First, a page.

9. bmac

    bmac Member

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    Just a note, the 35mm mindset is my concept of how I used to shoot when I did a lot of 35mm stuff. Basically machine gun style shooting. It wasnt meant as a dig.
     
  10. TPPhotog

    TPPhotog Member

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    Brian I'm sure it wasn't taken by anyone as a dig! As a mostly 35mm shooter (and sometimes the word that may not be said) I admit that it's far easier to take more shots in sequence. Some of my best pictures have been when I have asked a model to move from one pose to another and in between there has been magic that I was able to capture with a 35mm that I couldn't have with a larger format. The same happens with my reportage, I walk around and there is the shot seen, captured and hopefully nailed all in maybe 3 or 4 seconds. Sometimes those candid moments are better than a whole day of planned shooting :smile:
     
  11. John McCallum

    John McCallum Member

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    Know what you mean about 35mm thinking; since I started LF, I slowed down and concentrated so hard on the technical aspects of the image, after a while it started becoming an end in itself. Now, the 'concept' is more important. and invoking a feeling out of it, is very important.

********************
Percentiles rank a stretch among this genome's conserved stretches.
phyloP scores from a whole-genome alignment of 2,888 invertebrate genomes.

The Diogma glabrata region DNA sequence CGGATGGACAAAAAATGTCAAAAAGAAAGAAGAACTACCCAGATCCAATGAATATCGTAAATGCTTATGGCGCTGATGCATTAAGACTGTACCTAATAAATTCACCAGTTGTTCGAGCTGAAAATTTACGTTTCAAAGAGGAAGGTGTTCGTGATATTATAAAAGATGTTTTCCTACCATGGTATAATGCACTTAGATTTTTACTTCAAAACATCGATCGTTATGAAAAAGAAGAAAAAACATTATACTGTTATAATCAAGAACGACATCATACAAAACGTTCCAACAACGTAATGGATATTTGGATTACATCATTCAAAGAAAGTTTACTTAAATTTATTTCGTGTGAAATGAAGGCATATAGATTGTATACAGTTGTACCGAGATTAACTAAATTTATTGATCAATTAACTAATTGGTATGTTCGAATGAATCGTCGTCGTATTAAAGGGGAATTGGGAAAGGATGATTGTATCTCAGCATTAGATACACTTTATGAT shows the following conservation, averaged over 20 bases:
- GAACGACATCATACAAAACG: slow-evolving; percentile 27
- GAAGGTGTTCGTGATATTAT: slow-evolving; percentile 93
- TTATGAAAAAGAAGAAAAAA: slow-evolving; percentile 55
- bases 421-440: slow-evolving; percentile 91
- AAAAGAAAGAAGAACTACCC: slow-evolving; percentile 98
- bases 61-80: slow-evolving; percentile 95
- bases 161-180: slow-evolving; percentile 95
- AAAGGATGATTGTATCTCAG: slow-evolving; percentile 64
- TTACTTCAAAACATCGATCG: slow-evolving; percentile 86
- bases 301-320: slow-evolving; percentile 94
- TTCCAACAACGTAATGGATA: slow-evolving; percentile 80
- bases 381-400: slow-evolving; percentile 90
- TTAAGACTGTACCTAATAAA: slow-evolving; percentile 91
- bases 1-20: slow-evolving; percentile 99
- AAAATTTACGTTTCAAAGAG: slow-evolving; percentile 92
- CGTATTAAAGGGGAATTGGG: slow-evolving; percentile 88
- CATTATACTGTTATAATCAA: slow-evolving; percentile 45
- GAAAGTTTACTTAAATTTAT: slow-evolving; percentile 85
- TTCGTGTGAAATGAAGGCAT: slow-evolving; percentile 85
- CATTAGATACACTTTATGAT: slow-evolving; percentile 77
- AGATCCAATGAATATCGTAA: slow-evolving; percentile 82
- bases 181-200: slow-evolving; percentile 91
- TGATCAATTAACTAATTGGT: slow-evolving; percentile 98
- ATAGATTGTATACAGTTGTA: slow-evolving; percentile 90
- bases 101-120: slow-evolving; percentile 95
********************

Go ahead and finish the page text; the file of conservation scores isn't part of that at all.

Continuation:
The closer the original idea and the final result are matched, the more likely it is to be a keeper for me. If you can do it every time, then the success of the images are only restrained by the imagination. That's gotta be photographer nirvana!
    There's sometimes an amount of chance in making the picture a success (for me), but when all the considerations at the time of exposing the film come together and are apparent in the final picture, then I'm usually far more satisfied with it. And if the chance part comes off - that's a BLAST! Unfortunately, odds are there will be a significant gap between initial concept and final result.

    Regards "significant" images. Those are defined by other people, who get to see your image. There have been quite a few interviews with Elliot Erwitt of Magnum over the past 6 months or so. In every one I've heard, (without prompting) he mentions a photo of an Iraqi prisoner standing on a box with a hood. He says it is the most "significant photograph of recent times, and will be viewed and remembered time and again for decades". Some might say Mr Erwitt's 6th floor aprtment with ground floor studio/darkroom overlooking Central Park NYC perhaps is testament to his ability to pick a 'significant' photo. So the basic theory is that any image that invokes a feeling or thought in people is significant. The more feeling it conveys, and the wider the audience it relates to, the more significant it will be.